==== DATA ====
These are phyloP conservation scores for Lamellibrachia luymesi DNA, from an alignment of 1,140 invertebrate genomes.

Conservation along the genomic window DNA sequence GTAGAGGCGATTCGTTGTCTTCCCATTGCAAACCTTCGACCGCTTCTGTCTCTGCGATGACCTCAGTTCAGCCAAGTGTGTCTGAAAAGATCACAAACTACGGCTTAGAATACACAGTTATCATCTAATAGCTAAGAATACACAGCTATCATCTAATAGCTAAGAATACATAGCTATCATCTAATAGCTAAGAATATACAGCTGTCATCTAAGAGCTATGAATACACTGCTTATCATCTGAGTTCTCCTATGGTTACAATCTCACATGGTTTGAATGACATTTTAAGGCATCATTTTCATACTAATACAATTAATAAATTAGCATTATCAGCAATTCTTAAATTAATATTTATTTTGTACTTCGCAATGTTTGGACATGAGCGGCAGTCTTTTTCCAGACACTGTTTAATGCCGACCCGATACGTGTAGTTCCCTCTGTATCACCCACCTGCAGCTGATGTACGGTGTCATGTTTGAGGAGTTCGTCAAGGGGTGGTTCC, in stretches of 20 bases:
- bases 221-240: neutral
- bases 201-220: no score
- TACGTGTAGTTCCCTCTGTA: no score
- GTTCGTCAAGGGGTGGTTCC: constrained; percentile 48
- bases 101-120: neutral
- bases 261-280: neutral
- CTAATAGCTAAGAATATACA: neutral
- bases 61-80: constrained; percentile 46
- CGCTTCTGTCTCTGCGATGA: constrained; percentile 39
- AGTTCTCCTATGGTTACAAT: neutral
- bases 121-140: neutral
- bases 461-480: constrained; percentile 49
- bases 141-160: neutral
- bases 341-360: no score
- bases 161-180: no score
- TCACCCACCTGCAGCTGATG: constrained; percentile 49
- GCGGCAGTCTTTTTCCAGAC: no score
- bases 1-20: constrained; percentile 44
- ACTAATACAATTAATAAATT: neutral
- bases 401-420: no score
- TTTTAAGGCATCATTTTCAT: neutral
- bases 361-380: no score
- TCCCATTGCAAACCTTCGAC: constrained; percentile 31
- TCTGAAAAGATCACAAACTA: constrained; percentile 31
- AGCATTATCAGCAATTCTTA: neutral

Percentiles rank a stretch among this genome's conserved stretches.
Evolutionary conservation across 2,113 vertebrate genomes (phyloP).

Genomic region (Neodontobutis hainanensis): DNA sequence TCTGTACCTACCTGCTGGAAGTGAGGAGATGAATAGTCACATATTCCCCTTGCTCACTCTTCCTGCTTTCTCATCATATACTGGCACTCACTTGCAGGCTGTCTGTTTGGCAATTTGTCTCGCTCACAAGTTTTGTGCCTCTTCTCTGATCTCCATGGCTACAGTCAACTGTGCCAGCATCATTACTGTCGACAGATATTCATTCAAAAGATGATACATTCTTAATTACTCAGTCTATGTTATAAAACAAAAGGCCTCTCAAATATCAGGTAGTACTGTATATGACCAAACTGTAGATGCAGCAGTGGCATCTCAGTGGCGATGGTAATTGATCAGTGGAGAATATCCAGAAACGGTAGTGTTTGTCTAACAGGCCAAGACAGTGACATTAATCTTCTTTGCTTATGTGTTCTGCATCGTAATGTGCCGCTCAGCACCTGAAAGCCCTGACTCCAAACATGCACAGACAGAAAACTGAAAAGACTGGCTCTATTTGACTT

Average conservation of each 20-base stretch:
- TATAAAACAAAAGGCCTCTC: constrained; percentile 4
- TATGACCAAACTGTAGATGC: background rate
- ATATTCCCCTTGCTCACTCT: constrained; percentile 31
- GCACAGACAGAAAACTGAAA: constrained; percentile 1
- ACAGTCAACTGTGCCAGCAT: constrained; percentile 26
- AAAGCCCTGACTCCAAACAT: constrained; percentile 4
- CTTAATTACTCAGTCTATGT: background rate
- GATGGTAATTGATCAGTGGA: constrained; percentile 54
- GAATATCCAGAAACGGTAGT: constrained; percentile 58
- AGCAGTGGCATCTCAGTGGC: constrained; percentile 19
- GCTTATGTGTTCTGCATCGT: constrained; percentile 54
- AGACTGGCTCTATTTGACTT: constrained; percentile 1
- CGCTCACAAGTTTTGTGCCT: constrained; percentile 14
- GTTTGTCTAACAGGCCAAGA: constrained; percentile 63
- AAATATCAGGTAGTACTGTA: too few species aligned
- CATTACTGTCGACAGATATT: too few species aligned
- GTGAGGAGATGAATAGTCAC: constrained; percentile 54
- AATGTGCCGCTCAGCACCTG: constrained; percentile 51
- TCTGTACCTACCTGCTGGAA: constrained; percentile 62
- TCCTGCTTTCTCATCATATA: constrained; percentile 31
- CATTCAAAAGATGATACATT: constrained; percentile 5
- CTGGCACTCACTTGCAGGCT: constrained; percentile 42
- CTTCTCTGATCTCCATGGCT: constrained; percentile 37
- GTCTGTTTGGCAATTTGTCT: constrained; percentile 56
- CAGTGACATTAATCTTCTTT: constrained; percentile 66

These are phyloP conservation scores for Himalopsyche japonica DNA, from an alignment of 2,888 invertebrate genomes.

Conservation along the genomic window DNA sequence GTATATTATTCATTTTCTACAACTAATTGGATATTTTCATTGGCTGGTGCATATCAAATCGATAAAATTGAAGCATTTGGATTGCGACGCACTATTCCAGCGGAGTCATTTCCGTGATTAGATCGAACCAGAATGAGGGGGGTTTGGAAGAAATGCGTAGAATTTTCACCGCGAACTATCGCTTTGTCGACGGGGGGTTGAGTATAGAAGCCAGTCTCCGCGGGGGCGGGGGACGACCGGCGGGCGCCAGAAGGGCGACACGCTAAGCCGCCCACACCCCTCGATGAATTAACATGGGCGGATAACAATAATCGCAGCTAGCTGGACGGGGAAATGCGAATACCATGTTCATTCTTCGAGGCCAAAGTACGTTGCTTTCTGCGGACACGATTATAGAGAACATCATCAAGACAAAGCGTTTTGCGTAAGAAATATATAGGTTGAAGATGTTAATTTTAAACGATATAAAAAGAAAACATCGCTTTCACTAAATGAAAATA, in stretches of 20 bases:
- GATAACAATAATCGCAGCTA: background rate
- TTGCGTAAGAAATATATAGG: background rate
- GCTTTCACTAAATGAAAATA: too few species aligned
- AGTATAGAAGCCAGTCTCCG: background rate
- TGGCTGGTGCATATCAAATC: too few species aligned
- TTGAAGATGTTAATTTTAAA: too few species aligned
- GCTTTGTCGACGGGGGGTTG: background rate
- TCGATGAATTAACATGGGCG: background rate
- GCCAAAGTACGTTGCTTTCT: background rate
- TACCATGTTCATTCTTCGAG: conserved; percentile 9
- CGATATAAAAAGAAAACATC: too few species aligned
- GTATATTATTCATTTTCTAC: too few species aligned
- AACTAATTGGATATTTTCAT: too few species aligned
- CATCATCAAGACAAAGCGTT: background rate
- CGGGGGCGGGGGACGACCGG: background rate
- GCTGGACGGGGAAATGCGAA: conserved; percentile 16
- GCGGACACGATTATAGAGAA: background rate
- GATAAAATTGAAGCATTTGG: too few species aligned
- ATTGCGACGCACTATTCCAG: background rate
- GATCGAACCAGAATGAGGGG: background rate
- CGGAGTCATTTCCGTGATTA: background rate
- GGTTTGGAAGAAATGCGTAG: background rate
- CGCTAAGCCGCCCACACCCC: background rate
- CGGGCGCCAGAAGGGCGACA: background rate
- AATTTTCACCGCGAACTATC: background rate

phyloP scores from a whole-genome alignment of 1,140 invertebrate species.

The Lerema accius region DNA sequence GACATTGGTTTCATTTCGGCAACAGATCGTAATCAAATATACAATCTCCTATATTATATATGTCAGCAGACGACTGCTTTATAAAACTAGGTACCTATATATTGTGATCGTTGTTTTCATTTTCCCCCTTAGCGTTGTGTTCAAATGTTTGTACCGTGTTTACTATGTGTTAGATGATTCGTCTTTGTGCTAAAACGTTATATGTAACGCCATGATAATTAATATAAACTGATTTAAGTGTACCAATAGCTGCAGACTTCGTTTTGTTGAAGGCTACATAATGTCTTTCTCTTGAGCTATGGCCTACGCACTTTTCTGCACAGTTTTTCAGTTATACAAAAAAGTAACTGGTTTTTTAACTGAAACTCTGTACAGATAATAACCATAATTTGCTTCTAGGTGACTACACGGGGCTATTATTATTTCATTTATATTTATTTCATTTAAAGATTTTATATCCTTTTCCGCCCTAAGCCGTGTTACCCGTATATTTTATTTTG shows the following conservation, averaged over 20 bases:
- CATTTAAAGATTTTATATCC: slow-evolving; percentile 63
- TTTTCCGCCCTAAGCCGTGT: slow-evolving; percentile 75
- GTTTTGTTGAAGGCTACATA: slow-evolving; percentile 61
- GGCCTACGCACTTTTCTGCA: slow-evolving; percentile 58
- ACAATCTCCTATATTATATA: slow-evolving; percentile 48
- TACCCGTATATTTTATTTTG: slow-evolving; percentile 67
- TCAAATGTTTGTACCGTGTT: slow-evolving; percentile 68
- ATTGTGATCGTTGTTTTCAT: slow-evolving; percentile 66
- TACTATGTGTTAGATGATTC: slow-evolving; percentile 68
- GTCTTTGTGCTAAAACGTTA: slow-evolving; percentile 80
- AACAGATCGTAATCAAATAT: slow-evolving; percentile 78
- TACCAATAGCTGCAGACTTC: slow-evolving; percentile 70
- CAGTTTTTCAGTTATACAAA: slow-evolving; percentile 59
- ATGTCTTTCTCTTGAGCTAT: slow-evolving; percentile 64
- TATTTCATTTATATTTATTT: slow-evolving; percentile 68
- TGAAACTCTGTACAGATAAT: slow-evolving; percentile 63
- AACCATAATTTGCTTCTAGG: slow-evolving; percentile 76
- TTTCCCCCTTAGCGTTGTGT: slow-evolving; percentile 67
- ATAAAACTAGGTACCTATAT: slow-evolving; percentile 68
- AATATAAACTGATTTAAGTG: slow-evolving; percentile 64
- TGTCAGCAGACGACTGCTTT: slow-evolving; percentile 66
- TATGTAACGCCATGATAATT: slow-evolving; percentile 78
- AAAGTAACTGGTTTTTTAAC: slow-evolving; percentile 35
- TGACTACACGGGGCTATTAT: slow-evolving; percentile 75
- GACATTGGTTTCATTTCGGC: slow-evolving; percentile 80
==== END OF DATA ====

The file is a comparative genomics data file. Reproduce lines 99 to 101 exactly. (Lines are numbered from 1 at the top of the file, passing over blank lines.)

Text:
- ATGTCTTTCTCTTGAGCTAT: slow-evolving; percentile 64
- TATTTCATTTATATTTATTT: slow-evolving; percentile 68
- TGAAACTCTGTACAGATAAT: slow-evolving; percentile 63